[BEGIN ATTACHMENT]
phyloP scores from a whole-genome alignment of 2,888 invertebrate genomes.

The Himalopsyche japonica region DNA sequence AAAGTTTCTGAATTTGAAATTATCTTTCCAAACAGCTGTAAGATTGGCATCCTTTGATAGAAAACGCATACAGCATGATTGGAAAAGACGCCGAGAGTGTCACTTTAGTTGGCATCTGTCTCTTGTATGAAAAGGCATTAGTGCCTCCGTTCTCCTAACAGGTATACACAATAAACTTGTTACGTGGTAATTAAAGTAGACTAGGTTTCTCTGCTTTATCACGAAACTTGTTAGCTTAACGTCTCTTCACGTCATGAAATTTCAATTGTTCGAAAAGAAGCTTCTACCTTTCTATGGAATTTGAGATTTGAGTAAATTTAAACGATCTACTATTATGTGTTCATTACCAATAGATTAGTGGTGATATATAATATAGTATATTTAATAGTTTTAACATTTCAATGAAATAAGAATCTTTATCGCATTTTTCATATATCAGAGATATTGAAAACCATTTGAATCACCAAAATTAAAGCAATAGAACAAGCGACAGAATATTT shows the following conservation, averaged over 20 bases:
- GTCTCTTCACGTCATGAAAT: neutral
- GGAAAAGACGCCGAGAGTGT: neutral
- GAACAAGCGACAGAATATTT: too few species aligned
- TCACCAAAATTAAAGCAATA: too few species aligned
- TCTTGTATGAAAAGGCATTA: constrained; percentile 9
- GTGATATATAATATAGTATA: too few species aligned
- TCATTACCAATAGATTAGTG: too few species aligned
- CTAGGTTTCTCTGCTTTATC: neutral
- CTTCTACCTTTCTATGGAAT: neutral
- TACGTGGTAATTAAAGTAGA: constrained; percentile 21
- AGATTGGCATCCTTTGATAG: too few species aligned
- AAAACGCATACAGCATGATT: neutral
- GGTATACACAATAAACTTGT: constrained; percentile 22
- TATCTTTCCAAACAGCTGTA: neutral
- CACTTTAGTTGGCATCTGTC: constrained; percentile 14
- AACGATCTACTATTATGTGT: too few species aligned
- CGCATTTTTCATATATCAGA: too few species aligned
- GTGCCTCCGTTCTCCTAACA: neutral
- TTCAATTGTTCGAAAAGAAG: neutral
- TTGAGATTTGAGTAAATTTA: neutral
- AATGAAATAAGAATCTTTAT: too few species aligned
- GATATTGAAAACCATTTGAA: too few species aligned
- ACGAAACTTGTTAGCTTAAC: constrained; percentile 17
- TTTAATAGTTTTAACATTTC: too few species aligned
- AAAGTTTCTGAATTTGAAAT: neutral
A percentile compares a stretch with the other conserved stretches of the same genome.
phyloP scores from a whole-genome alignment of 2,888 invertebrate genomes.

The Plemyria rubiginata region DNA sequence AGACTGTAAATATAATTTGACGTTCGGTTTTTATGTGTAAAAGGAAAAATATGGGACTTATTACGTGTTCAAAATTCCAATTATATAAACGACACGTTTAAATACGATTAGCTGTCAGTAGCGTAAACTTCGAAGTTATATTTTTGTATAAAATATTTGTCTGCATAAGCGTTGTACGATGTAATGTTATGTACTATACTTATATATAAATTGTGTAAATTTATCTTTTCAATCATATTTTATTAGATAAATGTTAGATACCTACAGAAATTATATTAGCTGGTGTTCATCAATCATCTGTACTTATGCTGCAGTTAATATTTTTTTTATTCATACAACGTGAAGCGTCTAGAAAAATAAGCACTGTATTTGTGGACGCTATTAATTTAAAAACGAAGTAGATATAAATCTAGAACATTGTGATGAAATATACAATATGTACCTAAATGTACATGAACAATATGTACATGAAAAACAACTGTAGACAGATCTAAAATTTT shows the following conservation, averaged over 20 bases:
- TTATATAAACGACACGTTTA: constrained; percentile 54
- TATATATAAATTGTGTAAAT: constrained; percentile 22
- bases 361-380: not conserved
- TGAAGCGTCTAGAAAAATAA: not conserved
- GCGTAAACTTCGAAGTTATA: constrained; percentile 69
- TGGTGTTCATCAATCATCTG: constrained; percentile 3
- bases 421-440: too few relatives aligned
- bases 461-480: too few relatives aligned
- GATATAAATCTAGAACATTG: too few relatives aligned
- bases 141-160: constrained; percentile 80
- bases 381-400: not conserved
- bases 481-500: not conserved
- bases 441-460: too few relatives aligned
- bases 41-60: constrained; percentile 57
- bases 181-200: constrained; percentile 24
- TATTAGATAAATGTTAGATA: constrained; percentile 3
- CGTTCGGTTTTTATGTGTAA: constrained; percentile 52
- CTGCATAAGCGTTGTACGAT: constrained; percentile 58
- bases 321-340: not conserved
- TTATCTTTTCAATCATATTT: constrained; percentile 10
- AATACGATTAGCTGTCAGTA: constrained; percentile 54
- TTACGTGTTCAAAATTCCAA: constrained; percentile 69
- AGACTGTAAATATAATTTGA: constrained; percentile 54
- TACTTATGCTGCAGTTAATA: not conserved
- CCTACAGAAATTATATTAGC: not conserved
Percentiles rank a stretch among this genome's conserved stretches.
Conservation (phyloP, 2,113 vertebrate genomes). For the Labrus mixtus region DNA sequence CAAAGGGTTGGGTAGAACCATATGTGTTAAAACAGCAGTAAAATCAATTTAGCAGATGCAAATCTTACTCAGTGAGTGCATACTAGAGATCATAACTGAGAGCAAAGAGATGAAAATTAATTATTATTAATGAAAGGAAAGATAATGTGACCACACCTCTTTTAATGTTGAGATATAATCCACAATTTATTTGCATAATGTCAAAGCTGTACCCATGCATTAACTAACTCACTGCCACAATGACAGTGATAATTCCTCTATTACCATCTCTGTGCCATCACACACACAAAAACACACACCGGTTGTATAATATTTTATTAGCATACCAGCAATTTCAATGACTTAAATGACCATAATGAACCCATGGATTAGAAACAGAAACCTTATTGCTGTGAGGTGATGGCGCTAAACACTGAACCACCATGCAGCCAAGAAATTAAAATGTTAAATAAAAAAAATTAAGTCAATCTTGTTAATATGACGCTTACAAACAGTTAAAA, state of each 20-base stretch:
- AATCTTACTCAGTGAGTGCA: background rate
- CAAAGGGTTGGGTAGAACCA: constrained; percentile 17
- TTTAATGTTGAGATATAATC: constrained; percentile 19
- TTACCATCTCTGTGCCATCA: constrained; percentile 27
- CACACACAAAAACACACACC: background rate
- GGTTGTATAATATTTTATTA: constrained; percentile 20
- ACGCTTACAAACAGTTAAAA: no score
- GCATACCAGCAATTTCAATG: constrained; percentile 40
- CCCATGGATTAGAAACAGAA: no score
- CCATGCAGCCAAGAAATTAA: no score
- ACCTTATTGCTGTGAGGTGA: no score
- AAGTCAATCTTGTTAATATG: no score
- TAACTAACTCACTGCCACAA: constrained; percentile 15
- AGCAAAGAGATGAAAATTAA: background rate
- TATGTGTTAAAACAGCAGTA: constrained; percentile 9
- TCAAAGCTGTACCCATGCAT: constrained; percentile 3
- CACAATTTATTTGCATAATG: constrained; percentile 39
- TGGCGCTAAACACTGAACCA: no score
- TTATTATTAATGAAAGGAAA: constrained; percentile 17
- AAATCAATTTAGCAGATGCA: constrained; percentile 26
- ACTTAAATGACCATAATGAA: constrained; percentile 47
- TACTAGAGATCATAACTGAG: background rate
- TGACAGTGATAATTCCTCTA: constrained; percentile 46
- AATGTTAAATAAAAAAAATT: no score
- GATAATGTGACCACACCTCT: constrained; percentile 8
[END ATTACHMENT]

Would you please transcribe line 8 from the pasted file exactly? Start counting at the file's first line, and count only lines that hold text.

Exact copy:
- GTGATATATAATATAGTATA: too few species aligned